Undervaluation of housework in national accounts

Other Names:
Undervaluation of contribution of women to development
One of the oldest conundrums in the theory of national income statistics is the question: if a man marries his housekeeper, is it correct to show a decline in national income. The answer given is, in a sense, a test of the respondent's concept of what national income statistics are intended to exhibit. The answer 'yes' implies that, because the marriage signifies the disappearance of a marketed activity from the sphere of measured production, national income, or GNP, being regarded as essentially the sum of market activities, correctly falls. The answer 'no' implies a recognition that the woman's activities as a housekeeper may be expected more or less to continue as before: there is no change (necessarily) in the total flow of goods and services.
Working women in the UK are estimated to have lost a total of $27 in overtime in 1987 because of home responsibilities. This is changing, however, as men assist in housework and childraising. Married men in the USA now do an impressive nine minutes more housework each day than they did twenty years ago.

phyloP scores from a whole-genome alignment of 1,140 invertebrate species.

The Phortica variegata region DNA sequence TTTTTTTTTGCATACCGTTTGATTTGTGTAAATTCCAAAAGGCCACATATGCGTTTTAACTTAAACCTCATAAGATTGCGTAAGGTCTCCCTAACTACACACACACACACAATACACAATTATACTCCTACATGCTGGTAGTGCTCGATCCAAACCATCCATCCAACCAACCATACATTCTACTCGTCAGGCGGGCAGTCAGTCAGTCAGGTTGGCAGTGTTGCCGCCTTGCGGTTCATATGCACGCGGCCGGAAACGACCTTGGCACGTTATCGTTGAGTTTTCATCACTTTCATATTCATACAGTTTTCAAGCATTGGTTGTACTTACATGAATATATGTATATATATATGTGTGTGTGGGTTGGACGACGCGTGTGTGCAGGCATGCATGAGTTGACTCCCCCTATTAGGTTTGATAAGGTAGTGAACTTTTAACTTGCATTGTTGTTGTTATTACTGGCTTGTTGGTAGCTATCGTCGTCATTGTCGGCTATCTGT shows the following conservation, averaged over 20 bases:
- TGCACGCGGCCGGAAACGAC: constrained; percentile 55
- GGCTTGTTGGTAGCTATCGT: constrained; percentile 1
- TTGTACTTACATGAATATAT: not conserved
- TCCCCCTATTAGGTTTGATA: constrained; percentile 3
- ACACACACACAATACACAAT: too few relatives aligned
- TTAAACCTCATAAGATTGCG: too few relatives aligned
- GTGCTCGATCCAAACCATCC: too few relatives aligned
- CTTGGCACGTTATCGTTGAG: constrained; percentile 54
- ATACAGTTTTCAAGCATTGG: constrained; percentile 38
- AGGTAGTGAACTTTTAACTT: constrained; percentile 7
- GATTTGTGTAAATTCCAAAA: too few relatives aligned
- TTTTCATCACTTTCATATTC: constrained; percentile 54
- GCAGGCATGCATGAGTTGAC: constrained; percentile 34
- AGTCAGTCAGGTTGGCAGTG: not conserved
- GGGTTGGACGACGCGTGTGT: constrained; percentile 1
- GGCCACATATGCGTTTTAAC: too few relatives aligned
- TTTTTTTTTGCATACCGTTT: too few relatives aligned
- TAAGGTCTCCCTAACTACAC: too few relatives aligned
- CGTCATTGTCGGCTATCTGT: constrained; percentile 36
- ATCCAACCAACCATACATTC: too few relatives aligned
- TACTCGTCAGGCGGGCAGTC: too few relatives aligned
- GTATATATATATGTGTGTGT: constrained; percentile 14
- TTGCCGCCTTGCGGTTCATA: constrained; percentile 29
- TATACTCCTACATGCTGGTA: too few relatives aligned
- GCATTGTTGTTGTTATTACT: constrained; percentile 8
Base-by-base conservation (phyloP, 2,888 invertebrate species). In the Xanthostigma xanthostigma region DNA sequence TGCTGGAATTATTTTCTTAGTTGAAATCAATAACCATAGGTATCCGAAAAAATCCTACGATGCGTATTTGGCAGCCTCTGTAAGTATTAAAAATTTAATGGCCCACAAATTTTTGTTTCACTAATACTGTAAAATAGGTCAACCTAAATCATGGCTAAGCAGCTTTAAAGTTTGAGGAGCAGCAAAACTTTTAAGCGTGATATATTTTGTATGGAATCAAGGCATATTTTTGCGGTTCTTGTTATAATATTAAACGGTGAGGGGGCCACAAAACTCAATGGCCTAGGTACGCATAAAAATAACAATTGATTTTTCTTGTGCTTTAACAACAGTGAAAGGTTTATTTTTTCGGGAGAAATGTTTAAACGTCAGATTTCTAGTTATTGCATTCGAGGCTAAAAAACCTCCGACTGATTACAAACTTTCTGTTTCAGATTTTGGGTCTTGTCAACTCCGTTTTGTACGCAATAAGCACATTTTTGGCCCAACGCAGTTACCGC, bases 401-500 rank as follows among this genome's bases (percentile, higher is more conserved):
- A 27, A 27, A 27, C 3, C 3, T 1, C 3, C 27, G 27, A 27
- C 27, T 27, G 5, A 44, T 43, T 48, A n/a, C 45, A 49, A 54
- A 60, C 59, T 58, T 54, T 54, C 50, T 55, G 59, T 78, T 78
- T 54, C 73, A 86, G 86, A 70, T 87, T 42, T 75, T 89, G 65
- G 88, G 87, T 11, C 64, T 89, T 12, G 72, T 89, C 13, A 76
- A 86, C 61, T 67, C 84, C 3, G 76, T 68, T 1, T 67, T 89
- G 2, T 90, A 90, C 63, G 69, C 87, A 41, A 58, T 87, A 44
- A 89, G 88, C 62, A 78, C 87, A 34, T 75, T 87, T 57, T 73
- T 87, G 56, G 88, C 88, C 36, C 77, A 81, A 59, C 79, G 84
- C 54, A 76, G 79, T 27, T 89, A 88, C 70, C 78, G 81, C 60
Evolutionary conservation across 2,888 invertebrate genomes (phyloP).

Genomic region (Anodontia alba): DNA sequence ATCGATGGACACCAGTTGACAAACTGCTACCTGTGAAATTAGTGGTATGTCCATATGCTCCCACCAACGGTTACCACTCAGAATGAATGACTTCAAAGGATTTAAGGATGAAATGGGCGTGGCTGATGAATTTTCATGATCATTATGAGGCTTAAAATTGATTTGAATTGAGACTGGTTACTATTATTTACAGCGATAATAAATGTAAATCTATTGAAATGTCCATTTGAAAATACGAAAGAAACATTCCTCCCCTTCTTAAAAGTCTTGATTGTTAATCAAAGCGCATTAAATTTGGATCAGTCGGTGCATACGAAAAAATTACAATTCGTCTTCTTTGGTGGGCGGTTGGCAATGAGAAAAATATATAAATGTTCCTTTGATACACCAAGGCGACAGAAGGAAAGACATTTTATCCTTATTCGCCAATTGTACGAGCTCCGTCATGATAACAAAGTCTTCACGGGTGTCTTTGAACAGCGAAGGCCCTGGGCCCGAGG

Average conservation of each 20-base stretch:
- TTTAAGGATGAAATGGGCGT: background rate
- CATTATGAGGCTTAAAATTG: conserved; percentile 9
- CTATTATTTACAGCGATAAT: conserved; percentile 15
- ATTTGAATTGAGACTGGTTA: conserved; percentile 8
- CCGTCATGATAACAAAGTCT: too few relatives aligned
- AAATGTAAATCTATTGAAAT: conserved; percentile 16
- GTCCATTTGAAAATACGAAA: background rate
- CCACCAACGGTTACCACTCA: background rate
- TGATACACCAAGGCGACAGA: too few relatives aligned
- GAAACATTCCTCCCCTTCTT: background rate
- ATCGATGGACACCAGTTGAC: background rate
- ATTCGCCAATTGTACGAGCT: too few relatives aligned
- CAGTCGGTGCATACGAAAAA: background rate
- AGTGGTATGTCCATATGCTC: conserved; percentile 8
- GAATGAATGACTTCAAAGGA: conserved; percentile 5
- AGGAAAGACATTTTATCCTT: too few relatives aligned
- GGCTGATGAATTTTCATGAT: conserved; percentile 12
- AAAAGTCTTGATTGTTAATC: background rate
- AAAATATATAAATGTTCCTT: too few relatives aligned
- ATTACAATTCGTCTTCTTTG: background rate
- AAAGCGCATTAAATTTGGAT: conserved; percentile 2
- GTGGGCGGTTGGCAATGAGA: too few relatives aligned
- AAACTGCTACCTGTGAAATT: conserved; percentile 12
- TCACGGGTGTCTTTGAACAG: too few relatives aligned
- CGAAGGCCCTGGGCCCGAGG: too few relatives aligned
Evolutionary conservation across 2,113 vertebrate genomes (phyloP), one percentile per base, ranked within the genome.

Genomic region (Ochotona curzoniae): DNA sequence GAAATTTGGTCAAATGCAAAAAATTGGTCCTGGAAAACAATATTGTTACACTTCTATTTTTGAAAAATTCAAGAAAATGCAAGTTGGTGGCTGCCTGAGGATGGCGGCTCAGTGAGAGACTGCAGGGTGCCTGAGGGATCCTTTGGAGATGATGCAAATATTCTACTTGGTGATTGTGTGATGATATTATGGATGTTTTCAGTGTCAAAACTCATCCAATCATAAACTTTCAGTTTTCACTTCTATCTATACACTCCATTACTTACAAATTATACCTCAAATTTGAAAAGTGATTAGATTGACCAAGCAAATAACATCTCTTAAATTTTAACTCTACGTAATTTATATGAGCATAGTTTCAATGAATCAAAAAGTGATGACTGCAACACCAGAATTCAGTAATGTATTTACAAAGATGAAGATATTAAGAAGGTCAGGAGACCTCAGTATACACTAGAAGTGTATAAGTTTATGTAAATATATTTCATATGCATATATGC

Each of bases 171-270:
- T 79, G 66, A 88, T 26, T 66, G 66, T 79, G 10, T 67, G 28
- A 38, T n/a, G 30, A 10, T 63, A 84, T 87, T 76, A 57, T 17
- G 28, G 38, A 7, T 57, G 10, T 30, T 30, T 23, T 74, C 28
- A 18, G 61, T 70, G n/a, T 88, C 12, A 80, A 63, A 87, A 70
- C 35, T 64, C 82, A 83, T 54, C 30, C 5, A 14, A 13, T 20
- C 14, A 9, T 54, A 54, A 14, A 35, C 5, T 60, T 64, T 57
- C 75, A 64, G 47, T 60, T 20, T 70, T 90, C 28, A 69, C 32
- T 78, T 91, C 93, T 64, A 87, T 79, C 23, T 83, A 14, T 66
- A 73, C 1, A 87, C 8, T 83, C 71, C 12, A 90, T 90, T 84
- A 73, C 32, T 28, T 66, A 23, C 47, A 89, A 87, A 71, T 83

Related UN Sustainable Development Goals:
GOAL 1: No PovertyGOAL 2: Zero HungerGOAL 3: Good Health and Well-beingGOAL 4: Quality EducationGOAL 5: Gender EqualityGOAL 6: Clean Water and SanitationGOAL 7: Affordable and Clean EnergyGOAL 8: Decent Work and Economic GrowthGOAL 9: Industry, Innovation and InfrastructureGOAL 10: Reduced InequalityGOAL 11: Sustainable Cities and CommunitiesGOAL 12: Responsible Consumption and ProductionGOAL 13: Climate ActionGOAL 14: Life Below WaterGOAL 15: Life on LandGOAL 16: Peace and Justice Strong InstitutionsGOAL 17: Partnerships to achieve the Goal
Problem Type:
F: Fuzzy exceptional problems
Date of last update
04.10.2020 – 22:48 CEST